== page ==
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Tuesday, May 3, 2016

Chemical spill near Hardy quickly contained

Wednesday, August 31, 2011

Officials with B and P Enterprises, a Mississippi-based environmental response team, suits up to survey possible chemical dangers from a hydrochloric acid leak from a train near Hardy. Shortly after, it was determined the train was safe to leave and the leak was contained to the siding area where the train was stopped.
What could have become a dangerous chemical spill Aug. 22, near the Spring River at Hardy, was narrowly avoided thanks to the keen senses and training of employees of Burlington Northern Sante Fe Railroad (BNSF).

A hydrochloric acid leak was detected as an Eastbound train was in a siding area awaiting a second train's passing. Joe Faust, BNSF spokesperson said, while the cars were sitting in the siding area awaiting the second train to pass, routine inspections were performed. "A train crew reported vapors coming from the rear car on the train that was sitting, as they passed. Operators reported having a strong metallic taste in their mouths." Faust went on to say, "While the car was compromised and the chemical was determined to be hydrochloric acid, there was some spill out. It was very minimal, confined to the siding area, which was at Baker, near Hardy."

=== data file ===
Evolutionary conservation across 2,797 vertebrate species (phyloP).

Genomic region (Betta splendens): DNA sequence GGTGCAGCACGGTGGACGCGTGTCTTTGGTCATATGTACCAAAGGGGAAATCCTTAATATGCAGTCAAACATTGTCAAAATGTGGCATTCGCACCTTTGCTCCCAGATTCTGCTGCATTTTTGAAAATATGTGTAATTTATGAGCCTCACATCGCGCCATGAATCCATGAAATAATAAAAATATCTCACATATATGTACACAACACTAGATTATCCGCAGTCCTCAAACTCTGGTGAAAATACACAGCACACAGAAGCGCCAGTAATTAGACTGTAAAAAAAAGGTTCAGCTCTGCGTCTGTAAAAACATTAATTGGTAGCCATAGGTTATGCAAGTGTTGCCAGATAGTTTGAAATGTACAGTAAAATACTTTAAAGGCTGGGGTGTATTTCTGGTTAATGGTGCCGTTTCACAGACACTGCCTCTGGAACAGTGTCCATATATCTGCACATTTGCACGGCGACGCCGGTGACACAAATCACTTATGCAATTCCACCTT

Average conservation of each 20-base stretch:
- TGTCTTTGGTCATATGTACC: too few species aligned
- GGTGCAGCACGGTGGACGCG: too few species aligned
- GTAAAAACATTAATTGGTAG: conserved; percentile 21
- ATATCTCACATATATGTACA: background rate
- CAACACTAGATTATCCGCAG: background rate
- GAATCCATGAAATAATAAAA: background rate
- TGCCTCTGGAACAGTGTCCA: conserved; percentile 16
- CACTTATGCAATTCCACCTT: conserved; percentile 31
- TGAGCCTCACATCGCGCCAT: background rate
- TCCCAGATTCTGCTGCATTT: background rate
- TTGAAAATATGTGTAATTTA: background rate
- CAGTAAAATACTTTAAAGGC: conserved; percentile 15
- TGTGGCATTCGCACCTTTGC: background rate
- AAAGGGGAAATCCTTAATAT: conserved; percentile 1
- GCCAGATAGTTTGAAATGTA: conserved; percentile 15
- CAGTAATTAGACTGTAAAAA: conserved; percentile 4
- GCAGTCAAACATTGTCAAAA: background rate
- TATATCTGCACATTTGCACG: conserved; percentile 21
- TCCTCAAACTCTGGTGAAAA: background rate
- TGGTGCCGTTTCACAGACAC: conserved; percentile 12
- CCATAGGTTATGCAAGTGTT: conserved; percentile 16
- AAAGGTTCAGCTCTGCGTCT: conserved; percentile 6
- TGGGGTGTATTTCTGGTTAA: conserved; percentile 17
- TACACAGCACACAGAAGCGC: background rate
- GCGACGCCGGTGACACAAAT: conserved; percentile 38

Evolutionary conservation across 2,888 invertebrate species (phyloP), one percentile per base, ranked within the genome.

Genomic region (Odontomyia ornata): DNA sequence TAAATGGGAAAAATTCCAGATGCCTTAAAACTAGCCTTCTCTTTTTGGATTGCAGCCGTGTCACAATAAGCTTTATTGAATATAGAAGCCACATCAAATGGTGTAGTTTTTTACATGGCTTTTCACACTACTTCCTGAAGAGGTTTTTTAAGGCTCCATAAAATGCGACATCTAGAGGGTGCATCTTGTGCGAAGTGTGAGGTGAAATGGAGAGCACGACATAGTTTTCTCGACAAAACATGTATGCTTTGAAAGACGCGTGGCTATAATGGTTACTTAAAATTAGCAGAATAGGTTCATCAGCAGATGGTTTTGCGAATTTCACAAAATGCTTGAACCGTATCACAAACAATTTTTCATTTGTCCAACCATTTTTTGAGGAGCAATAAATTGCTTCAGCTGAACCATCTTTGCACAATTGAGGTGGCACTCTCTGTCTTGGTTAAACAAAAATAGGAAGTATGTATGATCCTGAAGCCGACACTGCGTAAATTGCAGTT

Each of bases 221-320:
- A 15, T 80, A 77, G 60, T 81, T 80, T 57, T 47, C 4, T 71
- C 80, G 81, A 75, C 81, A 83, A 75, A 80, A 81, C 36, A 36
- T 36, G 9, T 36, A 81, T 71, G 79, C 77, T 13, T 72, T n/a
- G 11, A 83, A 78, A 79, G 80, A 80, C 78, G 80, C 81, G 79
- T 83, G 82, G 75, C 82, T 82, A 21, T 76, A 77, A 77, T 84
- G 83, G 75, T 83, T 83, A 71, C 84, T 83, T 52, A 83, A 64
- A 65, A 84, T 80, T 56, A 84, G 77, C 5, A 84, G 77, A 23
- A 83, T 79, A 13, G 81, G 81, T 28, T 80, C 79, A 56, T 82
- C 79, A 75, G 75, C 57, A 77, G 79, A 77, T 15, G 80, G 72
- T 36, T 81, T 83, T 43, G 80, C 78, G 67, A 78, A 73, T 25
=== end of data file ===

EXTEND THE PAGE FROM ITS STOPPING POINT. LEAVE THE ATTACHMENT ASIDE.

See said, "Once the leak was detected, we called the hazardous materials crew because there was no way we were taking a chance on taking the train through Hardy."

After the chemical smell was detected, officials with BNSF, including Gene See, of Thayer, jumped into action. Sharp County Police Department and Hardy Police Chief Ernie Rose secured the area, so the public could not gain access to the spill area until the damages were surveyed. Hazardous materials teams from Walnut Ridge, Salem, Cherokee Village and other departments were called to help secure the area.

B and P Enterprises, an environmental response team from Southaven, Mississippi, who are subcontracted by BNSF, were dispatched to the spill area. The group arrived quickly and, after BNSF officials secured the track, the men were able to suit up and begin to analyze the situation.

Faust said, "Upon further inspection by the environmental team on the scene, the car was released before 1 p.m. to move forward." BNSF could not report with absolute certainty the reason the leak occurred, but did describe the amount as being "minute." It has yet to be determined if the leak was a manufacturer defect in the rail car or a pressure defect.

See said the company would be in contact with the manufacturer.

Faust, said, "Whenever these type of incidents occur, we take them very seriously and investigate thoroughly. While there was some spillage, we were in control of the situation in a very brief time and the car was allowed to move forward. There was no evacuation or danger to residents or employees."

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This appears to have happened over a week ago. Is this just now being reported? I hope they did not try to cover it up. Those chemicals are scary.

-- Posted by sample on Wed, Aug 31, 2011, at 6:39 PM

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